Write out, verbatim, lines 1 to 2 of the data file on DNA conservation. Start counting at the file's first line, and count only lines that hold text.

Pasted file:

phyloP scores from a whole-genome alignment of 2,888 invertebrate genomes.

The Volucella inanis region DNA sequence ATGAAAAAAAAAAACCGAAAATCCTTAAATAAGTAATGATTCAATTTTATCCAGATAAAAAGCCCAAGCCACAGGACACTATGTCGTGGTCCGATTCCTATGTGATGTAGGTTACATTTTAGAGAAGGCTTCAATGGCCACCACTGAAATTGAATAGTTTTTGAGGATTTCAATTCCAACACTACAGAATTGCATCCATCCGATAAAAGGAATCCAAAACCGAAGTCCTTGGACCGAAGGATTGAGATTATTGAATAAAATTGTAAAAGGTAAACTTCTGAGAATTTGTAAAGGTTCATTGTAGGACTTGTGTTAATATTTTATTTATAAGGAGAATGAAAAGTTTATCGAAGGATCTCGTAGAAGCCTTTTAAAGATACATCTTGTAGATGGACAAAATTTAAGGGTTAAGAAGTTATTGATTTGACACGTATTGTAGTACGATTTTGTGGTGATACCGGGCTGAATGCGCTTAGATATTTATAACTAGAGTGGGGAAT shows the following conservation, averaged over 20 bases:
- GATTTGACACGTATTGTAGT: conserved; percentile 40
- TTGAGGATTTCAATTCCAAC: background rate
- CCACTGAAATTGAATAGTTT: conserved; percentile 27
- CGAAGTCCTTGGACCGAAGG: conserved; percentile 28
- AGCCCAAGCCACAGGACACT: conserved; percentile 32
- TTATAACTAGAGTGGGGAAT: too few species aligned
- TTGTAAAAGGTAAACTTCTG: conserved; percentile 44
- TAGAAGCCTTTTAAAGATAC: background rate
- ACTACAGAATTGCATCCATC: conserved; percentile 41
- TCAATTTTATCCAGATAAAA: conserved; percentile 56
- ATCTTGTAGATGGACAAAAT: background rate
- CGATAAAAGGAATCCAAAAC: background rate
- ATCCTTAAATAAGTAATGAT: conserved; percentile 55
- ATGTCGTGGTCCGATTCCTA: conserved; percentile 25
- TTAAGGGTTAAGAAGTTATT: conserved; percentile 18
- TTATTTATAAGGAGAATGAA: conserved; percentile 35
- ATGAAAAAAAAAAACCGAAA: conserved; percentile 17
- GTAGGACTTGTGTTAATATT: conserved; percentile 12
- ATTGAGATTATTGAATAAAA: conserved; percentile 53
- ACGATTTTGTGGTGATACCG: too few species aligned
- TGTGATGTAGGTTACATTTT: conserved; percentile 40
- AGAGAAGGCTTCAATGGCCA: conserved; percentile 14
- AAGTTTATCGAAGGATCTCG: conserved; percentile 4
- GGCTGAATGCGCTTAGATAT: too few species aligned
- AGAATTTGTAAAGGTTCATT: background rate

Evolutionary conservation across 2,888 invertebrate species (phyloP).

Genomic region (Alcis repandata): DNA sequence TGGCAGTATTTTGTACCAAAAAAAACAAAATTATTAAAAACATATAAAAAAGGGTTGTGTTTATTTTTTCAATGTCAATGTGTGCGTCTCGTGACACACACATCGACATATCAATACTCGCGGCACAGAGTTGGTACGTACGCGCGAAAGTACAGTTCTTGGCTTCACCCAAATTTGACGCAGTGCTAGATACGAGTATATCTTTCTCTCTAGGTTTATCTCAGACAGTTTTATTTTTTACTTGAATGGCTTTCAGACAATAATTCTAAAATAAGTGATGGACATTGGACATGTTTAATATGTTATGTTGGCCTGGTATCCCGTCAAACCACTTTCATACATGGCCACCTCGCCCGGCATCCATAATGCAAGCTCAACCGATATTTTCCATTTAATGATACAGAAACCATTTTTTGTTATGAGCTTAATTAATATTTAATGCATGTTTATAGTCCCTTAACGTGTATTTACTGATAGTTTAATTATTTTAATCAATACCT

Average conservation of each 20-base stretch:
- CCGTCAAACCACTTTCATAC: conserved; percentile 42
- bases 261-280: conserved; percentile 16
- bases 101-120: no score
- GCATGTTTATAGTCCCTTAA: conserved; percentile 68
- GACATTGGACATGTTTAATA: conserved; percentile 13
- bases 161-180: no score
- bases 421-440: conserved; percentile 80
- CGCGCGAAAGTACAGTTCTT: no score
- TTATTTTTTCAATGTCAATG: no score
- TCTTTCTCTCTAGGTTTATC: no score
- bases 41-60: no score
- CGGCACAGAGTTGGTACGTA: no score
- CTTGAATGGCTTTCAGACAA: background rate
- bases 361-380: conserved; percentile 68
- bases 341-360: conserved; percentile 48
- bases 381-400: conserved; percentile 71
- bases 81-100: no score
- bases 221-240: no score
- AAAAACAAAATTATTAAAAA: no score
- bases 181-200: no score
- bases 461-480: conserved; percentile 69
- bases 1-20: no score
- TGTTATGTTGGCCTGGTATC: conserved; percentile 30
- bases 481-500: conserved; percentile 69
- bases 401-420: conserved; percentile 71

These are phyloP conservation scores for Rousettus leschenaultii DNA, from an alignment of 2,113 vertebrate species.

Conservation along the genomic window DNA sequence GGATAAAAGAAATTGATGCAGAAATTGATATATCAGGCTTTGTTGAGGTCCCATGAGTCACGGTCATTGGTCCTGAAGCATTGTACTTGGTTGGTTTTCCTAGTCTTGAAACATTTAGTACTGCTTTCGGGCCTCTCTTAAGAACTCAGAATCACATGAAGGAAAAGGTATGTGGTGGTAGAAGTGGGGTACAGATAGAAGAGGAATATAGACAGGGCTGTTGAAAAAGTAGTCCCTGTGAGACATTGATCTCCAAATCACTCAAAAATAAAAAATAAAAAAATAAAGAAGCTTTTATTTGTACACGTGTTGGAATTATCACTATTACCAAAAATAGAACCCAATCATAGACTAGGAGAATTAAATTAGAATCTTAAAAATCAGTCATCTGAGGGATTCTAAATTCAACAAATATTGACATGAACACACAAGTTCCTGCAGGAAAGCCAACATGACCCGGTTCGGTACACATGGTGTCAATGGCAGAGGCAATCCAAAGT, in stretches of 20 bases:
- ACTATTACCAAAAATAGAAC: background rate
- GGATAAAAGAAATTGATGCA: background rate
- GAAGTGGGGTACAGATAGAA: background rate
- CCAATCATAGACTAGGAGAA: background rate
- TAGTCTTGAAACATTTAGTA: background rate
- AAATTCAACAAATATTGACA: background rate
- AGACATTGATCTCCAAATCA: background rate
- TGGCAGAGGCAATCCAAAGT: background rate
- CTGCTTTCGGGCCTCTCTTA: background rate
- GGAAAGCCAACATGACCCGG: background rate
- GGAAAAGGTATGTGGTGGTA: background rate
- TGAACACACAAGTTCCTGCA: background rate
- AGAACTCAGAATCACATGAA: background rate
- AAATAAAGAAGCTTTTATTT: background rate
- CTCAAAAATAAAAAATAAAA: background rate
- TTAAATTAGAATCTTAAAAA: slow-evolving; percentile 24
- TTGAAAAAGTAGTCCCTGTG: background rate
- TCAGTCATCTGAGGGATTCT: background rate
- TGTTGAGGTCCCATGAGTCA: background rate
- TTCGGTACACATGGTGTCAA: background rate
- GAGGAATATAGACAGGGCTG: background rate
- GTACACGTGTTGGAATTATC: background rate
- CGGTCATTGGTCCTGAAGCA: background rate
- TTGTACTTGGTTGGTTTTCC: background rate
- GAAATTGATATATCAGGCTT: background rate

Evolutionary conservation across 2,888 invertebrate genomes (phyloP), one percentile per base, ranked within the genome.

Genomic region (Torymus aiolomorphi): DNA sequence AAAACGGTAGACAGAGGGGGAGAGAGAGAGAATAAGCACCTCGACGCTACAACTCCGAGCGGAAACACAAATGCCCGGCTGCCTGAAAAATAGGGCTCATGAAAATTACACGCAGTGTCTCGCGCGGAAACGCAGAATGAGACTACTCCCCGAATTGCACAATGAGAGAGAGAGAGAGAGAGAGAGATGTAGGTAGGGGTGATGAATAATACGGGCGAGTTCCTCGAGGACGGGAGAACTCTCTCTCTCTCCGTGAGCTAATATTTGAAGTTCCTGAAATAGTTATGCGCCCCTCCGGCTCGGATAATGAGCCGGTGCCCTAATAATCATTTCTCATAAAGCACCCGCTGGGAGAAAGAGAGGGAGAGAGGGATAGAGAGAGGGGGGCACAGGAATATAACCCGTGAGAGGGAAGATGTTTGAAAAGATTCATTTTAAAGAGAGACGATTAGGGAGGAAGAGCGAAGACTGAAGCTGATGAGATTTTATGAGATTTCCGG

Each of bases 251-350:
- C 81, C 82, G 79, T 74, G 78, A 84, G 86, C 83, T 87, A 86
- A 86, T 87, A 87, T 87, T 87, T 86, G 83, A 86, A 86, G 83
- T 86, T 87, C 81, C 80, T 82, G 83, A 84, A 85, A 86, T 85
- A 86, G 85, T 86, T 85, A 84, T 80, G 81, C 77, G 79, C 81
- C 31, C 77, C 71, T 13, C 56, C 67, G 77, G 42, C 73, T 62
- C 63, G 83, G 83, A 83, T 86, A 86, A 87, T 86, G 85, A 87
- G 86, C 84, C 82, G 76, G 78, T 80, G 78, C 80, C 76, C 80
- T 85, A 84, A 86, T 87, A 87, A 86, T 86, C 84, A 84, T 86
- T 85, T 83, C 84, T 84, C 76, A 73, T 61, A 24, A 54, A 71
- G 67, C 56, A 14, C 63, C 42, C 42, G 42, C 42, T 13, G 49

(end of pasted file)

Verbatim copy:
phyloP scores from a whole-genome alignment of 2,888 invertebrate genomes.

The Volucella inanis region DNA sequence ATGAAAAAAAAAAACCGAAAATCCTTAAATAAGTAATGATTCAATTTTATCCAGATAAAAAGCCCAAGCCACAGGACACTATGTCGTGGTCCGATTCCTATGTGATGTAGGTTACATTTTAGAGAAGGCTTCAATGGCCACCACTGAAATTGAATAGTTTTTGAGGATTTCAATTCCAACACTACAGAATTGCATCCATCCGATAAAAGGAATCCAAAACCGAAGTCCTTGGACCGAAGGATTGAGATTATTGAATAAAATTGTAAAAGGTAAACTTCTGAGAATTTGTAAAGGTTCATTGTAGGACTTGTGTTAATATTTTATTTATAAGGAGAATGAAAAGTTTATCGAAGGATCTCGTAGAAGCCTTTTAAAGATACATCTTGTAGATGGACAAAATTTAAGGGTTAAGAAGTTATTGATTTGACACGTATTGTAGTACGATTTTGTGGTGATACCGGGCTGAATGCGCTTAGATATTTATAACTAGAGTGGGGAAT shows the following conservation, averaged over 20 bases: